Washington: UAE warplanes secretly bombed extremist militia targets in Libya, apparently catching Washington off guard, as turmoil in the North African country deepened with the extremists naming a rival premier.
US officials said on Monday that the United Arab Emirates jets launched two attacks in seven days on the extremists in Tripoli using bases in Egypt.
An Emirati official told AFP only that his country had "no reaction" to the report, while Egyptian Foreign Minister Sameh Shoukri on Tuesday denied any "direct" role by his country.
The air strikes signalled a step towards direct action by regional Arab states that previously have fought proxy wars in Libya, Syria and Iraq in a struggle for power and influence.
The bombing raids were first reported by The New York Times, and extremist forces in Libya had also charged that Egypt and the UAE were behind them.
"The UAE carried out those strikes," one US official told AFP on condition of anonymity. Asked about the account, a senior US official said "the report is accurate".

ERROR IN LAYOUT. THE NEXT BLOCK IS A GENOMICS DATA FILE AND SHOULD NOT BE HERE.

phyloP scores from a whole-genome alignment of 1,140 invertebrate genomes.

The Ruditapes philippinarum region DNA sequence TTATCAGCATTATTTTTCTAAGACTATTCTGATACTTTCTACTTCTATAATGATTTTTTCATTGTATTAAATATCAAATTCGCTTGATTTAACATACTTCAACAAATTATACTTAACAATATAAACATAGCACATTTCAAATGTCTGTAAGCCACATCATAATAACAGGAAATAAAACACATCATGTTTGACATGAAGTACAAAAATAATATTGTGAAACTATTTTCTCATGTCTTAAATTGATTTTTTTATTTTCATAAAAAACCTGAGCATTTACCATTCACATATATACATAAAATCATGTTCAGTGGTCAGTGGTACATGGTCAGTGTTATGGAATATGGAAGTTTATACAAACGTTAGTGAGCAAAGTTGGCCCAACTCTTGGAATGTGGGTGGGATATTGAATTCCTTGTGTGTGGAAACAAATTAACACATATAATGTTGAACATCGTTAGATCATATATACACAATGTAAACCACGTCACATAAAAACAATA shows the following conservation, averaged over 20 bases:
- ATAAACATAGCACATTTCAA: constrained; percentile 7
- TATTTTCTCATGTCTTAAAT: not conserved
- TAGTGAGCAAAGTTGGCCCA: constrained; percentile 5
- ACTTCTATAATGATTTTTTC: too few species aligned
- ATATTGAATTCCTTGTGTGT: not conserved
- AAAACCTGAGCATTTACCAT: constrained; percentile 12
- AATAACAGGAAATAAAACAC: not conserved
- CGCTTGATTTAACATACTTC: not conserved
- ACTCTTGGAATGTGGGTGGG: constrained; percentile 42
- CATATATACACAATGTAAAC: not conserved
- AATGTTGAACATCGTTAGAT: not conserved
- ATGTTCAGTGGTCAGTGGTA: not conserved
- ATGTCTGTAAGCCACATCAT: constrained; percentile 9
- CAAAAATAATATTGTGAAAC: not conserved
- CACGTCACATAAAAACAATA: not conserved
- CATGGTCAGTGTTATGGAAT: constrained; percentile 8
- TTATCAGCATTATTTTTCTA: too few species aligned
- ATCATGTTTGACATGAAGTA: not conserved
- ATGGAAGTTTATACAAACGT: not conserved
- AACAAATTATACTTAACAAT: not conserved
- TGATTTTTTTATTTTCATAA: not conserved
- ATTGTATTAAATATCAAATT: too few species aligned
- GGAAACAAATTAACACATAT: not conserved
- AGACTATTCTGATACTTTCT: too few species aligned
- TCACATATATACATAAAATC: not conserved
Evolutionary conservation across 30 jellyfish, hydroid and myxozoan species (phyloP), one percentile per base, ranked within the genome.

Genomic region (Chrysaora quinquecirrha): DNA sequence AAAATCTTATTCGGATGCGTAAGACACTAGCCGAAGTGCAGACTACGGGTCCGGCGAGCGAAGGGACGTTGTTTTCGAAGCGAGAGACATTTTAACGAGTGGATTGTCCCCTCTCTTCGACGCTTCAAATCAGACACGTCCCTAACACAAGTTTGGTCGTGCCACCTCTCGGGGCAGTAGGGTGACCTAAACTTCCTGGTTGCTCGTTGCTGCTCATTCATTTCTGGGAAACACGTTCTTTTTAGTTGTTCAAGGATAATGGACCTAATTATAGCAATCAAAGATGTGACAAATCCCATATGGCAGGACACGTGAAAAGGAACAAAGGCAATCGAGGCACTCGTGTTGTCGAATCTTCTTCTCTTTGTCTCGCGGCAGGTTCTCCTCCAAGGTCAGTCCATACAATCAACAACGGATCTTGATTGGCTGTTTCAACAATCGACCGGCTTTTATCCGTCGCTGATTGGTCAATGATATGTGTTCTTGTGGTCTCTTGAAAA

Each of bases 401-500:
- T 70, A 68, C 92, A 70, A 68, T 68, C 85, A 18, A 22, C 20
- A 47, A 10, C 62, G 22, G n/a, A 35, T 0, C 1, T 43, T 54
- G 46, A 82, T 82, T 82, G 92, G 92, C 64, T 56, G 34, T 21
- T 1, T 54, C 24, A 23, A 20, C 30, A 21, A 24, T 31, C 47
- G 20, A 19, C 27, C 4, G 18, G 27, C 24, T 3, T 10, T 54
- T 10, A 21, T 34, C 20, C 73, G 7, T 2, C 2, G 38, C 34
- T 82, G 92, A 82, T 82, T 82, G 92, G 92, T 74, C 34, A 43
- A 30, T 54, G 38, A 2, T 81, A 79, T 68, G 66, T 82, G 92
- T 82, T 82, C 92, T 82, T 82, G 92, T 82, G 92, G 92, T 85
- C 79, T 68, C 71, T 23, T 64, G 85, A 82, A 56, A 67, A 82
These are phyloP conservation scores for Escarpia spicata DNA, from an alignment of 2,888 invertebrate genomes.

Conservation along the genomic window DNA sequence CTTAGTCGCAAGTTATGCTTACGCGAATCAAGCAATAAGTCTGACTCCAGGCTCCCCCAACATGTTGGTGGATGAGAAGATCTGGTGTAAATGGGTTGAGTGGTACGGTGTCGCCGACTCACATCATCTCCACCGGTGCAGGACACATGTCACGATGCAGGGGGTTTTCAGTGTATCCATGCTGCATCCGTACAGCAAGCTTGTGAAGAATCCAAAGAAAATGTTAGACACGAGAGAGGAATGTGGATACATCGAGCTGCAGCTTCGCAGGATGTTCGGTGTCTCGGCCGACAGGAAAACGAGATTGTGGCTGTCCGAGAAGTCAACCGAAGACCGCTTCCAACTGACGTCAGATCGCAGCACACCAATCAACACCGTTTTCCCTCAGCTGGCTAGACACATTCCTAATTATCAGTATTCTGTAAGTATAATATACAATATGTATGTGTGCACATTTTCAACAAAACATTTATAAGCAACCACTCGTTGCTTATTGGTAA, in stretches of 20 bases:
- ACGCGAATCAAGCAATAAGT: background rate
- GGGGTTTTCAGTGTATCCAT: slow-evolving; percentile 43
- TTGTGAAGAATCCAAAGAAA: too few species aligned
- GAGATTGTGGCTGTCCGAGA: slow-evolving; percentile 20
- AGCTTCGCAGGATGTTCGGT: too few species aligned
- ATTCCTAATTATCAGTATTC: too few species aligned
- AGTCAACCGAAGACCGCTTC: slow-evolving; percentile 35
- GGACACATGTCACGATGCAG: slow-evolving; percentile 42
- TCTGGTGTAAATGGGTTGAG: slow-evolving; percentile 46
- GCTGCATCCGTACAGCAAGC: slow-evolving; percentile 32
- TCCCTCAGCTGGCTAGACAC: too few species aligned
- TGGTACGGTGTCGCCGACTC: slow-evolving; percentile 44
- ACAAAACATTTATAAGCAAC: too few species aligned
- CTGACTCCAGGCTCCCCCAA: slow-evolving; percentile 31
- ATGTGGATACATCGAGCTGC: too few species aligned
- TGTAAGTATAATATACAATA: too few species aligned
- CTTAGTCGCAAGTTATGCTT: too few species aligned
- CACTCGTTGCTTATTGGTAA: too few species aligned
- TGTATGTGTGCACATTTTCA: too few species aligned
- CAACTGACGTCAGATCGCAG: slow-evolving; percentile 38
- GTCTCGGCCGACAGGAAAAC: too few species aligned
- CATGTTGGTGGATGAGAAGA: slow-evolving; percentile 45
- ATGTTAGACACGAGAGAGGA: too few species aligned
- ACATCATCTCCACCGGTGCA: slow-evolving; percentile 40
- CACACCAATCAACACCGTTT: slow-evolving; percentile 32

No US involvement
The United States did not take part or provide any assistance in the bombing raids, said the two officials, who could not confirm that Egypt and the UAE had left Washington totally in the dark about
The first strikes, on Monday last week, focused on militia targets in Tripoli, including a small weapons depot, according to the Times.
A second round south of the city early Saturday targeted rocket launchers, military vehicles and a warehouse, it said.
Those strikes may have been a bid to prevent the capture of the airport, but the Islamist militia forces eventually prevailed anyway.